Antibiotic use in infancy increases risk for celiac, asthma, learning disabilities

A new study has linked antibiotic use in infancy with multiple health disorders in childhood. Photo by John Angelillo/UPI
A new study has linked antibiotic use in infancy with multiple health disorders in childhood. Photo by John Angelillo/UPI | License Photo

Nov. 16 (UPI) -- Children given antibiotics before age 2 are nearly three times as likely to develop celiac disease later in life, according to an analysis published Monday by the journal Mayo Clinic Proceedings.

In addition, children treated with the drugs have a 90% higher risk for asthma and 32% greater likelihood of being diagnosed with attention-deficit hyperactivity disorder, or ADHD. And they are about 20% more likely to be overweight or obese as they age, the data showed.


Children treated with antibiotics as infants also had a 21% higher risk for a learning disability and a 19% higher risk for autism.

However, the findings illustrate an association between antibiotic use and these health conditions and does not suggest that the drugs cause them, researchers said.

"Our findings demonstrate an association between antibiotic exposure during a key period of development and the risk of several health conditions with childhood onset," study co-author Nathan K. LeBrasseur told UPI.


"The greater the exposure, defined by the number of prescriptions, the greater the risk -- and some antibiotics appear to pose more risk than others," said LeBrasseur, a professor and co-chair of research in physical medicine and rehabilitation at the Mayo Clinic in Minnesota.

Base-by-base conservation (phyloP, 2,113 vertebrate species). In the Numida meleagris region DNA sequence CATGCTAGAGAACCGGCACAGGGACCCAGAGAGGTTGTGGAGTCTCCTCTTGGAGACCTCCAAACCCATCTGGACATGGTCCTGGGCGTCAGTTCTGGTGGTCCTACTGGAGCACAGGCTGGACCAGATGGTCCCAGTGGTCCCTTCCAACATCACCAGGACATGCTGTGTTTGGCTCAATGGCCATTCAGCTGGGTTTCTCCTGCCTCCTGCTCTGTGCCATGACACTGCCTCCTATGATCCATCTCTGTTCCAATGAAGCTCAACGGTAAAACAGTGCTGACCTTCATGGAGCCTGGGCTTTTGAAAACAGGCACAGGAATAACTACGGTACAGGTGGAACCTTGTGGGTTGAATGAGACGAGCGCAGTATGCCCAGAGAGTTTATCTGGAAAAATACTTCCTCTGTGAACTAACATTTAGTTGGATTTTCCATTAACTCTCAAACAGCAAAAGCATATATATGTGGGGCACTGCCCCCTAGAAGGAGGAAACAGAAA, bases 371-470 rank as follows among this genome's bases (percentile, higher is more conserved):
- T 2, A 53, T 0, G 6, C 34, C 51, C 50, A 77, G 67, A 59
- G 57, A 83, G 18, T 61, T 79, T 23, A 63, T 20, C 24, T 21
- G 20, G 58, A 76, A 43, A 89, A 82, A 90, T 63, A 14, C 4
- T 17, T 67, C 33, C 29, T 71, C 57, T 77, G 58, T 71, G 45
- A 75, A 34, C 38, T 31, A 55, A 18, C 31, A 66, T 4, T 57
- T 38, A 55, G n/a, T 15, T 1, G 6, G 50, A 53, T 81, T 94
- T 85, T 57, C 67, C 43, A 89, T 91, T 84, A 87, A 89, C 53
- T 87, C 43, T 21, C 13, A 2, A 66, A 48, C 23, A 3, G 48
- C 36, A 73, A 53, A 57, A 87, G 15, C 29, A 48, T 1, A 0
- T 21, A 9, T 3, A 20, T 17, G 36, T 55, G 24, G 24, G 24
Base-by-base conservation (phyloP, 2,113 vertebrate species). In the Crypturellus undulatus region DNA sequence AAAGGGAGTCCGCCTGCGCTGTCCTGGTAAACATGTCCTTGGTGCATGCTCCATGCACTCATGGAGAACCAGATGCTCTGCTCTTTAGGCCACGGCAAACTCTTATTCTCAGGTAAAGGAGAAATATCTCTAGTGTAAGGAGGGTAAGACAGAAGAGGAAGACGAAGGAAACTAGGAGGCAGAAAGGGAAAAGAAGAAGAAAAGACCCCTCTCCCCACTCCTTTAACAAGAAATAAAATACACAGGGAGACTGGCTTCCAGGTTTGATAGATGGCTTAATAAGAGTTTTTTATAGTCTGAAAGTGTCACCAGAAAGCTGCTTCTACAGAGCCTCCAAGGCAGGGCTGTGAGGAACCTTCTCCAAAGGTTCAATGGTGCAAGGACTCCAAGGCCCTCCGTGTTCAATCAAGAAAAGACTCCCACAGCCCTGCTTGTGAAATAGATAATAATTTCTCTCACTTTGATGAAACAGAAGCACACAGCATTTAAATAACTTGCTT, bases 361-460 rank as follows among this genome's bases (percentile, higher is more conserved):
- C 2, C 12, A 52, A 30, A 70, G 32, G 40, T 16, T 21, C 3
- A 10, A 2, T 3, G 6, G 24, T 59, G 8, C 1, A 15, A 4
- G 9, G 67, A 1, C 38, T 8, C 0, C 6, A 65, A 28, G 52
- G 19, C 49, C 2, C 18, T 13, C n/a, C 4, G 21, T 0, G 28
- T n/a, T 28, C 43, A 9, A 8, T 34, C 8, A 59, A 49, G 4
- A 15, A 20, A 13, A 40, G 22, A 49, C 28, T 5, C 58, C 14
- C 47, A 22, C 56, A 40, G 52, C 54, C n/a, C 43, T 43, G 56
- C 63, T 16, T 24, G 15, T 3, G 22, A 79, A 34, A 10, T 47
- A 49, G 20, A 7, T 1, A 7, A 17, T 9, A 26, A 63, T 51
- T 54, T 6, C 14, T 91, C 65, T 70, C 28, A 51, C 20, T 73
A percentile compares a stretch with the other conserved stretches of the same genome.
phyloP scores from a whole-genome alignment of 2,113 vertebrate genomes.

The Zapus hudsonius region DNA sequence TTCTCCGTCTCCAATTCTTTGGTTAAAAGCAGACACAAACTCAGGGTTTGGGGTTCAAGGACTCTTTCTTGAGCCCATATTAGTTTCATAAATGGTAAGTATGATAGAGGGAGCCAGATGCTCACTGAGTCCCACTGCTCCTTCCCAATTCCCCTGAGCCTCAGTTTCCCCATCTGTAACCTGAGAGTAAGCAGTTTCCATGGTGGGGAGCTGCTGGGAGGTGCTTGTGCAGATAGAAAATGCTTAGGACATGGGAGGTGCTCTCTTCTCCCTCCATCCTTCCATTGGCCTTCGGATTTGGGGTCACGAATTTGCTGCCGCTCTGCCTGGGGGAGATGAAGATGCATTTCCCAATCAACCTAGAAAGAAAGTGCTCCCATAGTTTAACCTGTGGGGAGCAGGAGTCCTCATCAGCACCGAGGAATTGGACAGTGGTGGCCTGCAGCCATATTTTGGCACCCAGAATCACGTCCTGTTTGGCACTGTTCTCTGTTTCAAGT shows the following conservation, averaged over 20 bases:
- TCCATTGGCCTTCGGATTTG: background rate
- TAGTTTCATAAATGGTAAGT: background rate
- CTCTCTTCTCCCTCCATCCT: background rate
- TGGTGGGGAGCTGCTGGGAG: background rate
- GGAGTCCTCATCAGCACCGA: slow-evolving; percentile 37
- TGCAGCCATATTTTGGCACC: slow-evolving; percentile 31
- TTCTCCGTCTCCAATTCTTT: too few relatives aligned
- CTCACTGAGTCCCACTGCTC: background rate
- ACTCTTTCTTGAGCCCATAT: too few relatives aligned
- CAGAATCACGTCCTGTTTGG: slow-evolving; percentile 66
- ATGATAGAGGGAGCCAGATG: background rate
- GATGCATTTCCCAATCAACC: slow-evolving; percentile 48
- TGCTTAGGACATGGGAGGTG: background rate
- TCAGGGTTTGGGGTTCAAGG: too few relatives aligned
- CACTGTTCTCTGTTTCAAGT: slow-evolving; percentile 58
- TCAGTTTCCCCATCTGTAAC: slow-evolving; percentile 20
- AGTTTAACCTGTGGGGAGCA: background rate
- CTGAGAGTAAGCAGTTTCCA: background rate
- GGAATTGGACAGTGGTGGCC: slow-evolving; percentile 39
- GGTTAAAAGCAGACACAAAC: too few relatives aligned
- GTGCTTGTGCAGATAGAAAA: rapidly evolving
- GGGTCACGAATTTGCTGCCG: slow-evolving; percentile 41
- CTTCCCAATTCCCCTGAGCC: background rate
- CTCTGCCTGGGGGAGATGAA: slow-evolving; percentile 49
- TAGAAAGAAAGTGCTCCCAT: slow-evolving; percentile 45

The link between antibiotics, which are used to treat bacterial infections, and these and other health conditions lies in the drugs' effect on the gut microbiome, according to LeBrassaeur and his colleagues.

The gut microbiome, which plays a key role in growth and development, is the collection of microorganisms -- including bacteria -- living in the digestive tract that help the body process food and deliver nutrients and energy where it's needed.

It's believed that early exposure to antibiotics may result in impeded development of "good bacteria" in the gut, affecting the body's ability to fight off infection and inflammation, the researchers said.

For this study, the Mayo Clinic team, along with colleagues at the Center for Advanced Biotechnology and Medicine at Rutgers University in New Jersey, tracked 14,572 children born in Olmstead County, Minn., between 2003 and 2011.

Among these children, 70% received at least one antibiotic prescription to fight or prevent infection from birth to 2 years, the researchers said.


Compared with those who were not treated with the drugs, children who received antibiotics were up to 200% more likely to develop celiac disease, a digestive disorder that effects the body's ability to process gluten that is an ingredient found in many foods, the data showed.

In addition to increased risk for asthma, ADHD and weight management problems, children who received antibiotics as infants were 47% more likely to develop eczema, 36% more likely to develop hay fever and 33% to have a food allergy, the researchers said.

Those who received multiple antibiotic treatments were more likely to have several illnesses or conditions later in childhood, the researchers said.

The researchers said they hope the results help shape future research to determine safer approaches to timing, dosing and types of antibiotics for children in this age group.

"The findings from Olmsted County provide evidence for broad and delayed effects of early life antibiotic exposures, and should change doctors' practices in how often they prescribe antibiotics, especially for mild conditions," study co-author Martin Blaser, director of the Center for Advanced Biotechnology and Medicine at Rutgers, said in a statement.

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